Cream together the one-cup of sugar and butter. Stir in the flour and lavender blossoms. Press mixture in to a greased 9×13 inch-baking dish. Cut or score into small squares, or on the diagonal for diamond shapes. Sprinkle with extra sugar and bake in a preheated 300-degree oven for 50-55 minutes or until lightly browned around the edges. Re-cut the squares as soon as you remove the shortbread from the oven. Cool before removing from pan. Make about 100 small squares.

 

* If you don’t have vanilla sugar just use granulated sugar and add 2 teaspoons of vanilla extract to the dough.

 

Making Vanilla Sugar

Some specialty stores sell vanilla sugar and it is expensive. I find it easy to just make my own. Vanilla sugar can be used in baking or to top desserts, in tea, and other drinks. I love to sprinkle vanilla sugar on sugar cookies and on muffins, too.

I buy vanilla beans by the pound online and use them in cooking and to make my own vanilla extract.

To make vanilla sugar just cut vanilla beans in half lengthwise and then into 1 inch pieces. Place granulated sugar in a jar and add the vanilla beans. Cover jar and shake once in awhile. The sugar is fragrant in about a week but will get stronger the longer it sits. I use one vanilla bean per cup of sugar. You can add more sugar to the jar as you use it. The beans will continue to flavor new sugar added to the jar for some time.

Herbes de Provence

Herbes de Provence

I make my own herb and spice blends often, because it gives me control over what I put in it. I also grow a lot of herbs, so it just makes sense. You can use dried or fresh herbs in this recipe. If you are using any fresh herbs, then store your mix in the freezer.

 

1 T. thyme, or 2 T. fresh

1 T. rosemary or 2 T. fresh

1 T. savory or 2 T. fresh

2 t. basil or 2 T. fresh

1 t. lavender or 1 T. fresh

2 bay leaves

Blend fresh or dried herbs until bay leaves are powdered. Rub this mixture on grilled meats, roasts, chicken, or fish. If using fresh herbs, make small amounts and freeze what is unused.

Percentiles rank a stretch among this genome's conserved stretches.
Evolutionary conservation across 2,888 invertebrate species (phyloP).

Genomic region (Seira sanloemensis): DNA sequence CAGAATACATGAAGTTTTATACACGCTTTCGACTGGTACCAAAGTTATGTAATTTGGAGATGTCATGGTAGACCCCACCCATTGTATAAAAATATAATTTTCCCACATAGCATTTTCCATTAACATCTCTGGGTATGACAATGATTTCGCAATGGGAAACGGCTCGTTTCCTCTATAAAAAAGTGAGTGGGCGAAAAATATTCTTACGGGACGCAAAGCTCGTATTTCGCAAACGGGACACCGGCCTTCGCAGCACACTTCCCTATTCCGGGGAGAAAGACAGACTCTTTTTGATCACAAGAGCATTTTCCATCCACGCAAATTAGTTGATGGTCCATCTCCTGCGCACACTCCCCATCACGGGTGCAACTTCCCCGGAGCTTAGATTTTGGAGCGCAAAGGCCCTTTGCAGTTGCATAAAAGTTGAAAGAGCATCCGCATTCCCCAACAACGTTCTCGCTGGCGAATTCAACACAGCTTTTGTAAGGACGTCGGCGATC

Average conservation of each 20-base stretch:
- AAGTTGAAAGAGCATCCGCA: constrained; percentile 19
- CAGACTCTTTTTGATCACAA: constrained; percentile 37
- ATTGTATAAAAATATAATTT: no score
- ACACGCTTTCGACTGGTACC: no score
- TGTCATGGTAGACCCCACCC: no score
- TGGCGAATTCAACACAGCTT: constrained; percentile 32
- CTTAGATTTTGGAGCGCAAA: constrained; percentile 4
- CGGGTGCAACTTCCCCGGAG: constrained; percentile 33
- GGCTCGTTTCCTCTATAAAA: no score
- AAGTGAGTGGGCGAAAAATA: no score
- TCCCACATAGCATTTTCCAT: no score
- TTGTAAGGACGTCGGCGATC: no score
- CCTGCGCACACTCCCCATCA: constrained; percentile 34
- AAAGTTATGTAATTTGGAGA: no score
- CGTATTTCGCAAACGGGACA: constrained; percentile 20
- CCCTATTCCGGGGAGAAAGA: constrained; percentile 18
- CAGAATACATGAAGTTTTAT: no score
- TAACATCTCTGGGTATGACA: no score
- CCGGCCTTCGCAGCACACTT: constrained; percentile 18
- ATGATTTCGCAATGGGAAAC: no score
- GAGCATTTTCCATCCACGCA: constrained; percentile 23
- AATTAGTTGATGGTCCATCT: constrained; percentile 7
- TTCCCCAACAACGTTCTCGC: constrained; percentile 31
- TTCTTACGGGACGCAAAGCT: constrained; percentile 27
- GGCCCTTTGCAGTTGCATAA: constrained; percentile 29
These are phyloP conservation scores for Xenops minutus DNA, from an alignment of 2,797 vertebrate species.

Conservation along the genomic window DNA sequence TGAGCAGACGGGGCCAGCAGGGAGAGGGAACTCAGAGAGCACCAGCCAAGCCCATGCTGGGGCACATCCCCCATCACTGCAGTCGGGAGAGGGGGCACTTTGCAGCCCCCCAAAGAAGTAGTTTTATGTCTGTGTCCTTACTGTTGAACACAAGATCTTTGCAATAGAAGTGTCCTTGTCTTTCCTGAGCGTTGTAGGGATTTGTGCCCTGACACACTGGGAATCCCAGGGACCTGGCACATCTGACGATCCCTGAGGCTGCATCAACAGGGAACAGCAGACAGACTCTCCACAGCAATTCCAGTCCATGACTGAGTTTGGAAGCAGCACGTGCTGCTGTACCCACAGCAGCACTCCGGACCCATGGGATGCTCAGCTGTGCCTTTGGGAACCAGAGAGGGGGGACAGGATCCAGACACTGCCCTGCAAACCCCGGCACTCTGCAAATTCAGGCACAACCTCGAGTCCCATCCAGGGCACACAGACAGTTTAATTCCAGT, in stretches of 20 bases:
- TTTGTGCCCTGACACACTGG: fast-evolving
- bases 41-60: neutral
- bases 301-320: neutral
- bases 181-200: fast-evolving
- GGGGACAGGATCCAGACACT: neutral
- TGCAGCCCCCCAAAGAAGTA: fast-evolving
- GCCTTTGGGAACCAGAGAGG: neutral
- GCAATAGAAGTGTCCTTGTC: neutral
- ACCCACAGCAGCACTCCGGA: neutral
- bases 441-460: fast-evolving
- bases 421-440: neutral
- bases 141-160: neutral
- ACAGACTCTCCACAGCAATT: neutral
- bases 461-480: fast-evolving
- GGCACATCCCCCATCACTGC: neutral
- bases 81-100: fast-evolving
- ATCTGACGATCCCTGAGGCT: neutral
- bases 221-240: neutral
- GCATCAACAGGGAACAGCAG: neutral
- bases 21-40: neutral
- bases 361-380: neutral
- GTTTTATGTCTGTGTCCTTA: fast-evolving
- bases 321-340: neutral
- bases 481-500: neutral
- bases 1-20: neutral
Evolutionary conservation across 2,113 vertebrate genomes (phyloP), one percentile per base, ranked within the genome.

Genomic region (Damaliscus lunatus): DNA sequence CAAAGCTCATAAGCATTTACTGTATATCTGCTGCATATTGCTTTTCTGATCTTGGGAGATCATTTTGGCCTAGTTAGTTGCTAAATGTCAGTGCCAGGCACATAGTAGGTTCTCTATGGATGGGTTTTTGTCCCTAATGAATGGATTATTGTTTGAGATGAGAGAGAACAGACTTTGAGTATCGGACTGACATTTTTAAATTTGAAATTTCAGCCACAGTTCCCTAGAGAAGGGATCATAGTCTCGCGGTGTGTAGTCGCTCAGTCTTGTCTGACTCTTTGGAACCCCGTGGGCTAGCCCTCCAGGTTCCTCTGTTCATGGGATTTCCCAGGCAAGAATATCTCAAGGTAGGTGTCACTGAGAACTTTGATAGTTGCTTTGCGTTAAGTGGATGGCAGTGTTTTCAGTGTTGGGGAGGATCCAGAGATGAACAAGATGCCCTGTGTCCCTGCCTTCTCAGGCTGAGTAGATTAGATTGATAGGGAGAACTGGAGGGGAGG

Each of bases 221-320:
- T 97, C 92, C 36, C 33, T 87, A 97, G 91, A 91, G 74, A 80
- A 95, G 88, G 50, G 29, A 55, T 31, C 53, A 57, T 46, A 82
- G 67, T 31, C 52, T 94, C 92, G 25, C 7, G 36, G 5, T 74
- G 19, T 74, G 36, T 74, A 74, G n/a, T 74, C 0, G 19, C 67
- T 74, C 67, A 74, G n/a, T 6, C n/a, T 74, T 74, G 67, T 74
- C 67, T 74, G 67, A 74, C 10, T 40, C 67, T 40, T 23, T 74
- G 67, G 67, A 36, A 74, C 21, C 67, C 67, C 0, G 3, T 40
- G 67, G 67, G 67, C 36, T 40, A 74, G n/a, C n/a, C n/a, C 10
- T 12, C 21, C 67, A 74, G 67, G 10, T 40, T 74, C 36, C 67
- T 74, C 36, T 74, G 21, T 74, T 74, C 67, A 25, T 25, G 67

Lavender Liqueur

Lavender Liqueur

I started by combining 2 cups of lavender blossoms with about 4 cups of vodka in a large Mason jar. These were dried blossoms from last year’s harvest. I put the lid on the jar and let it steep together for a few weeks. After a few weeks I strained out the blossoms. Then I poured the mixture through a strainer lined with a coffee filter to get out any fine particles so my end product would be clear. I had expected the mixture to be a lavender color. It ended up a pretty honey brown color instead. It also had a very strong fragrance and flavor of lavender. Quite pleasant.

After tasting the lavender vodka I decided to add sugar to the mixture. I made a cup of sugar syrup by combining one cup of sugar with 1/2 cup of water in a small pot and brought it to a boil. This gave me a cup of sugar syrup. Once the sugar syrup cooled to room temp I added it to the lavender vodka and allowed this to mellow for another week.

The odd thing was that at first the sugar syrup and lavender vodka would not blend. The sugar syrup settled to the bottom of the bottle. No amount of stirring and shaking seemed to matter. I’d all but given up when a friend was over and tipped the bottle a few times. Amazingly it finally combined. On the advice of another friend I decided to add a couple of vanilla beans as well. The flavor is pretty interesting.

 

Lavender Vinegar

It’s easy to make. Just add 2 cups of vinegar for every cup of blossoms. If you are using dried flowers use 1/3 cup for every 2 cups of vinegar. Store in a cool, dark place in a container with a tight-fitting lid.Steep for at least 2 weeks- or longer.

Be sure to use vinegar that is 5% acidity- it will say that on the label. I like to use white wine vinegar, red wine vinegar or cider vinegar.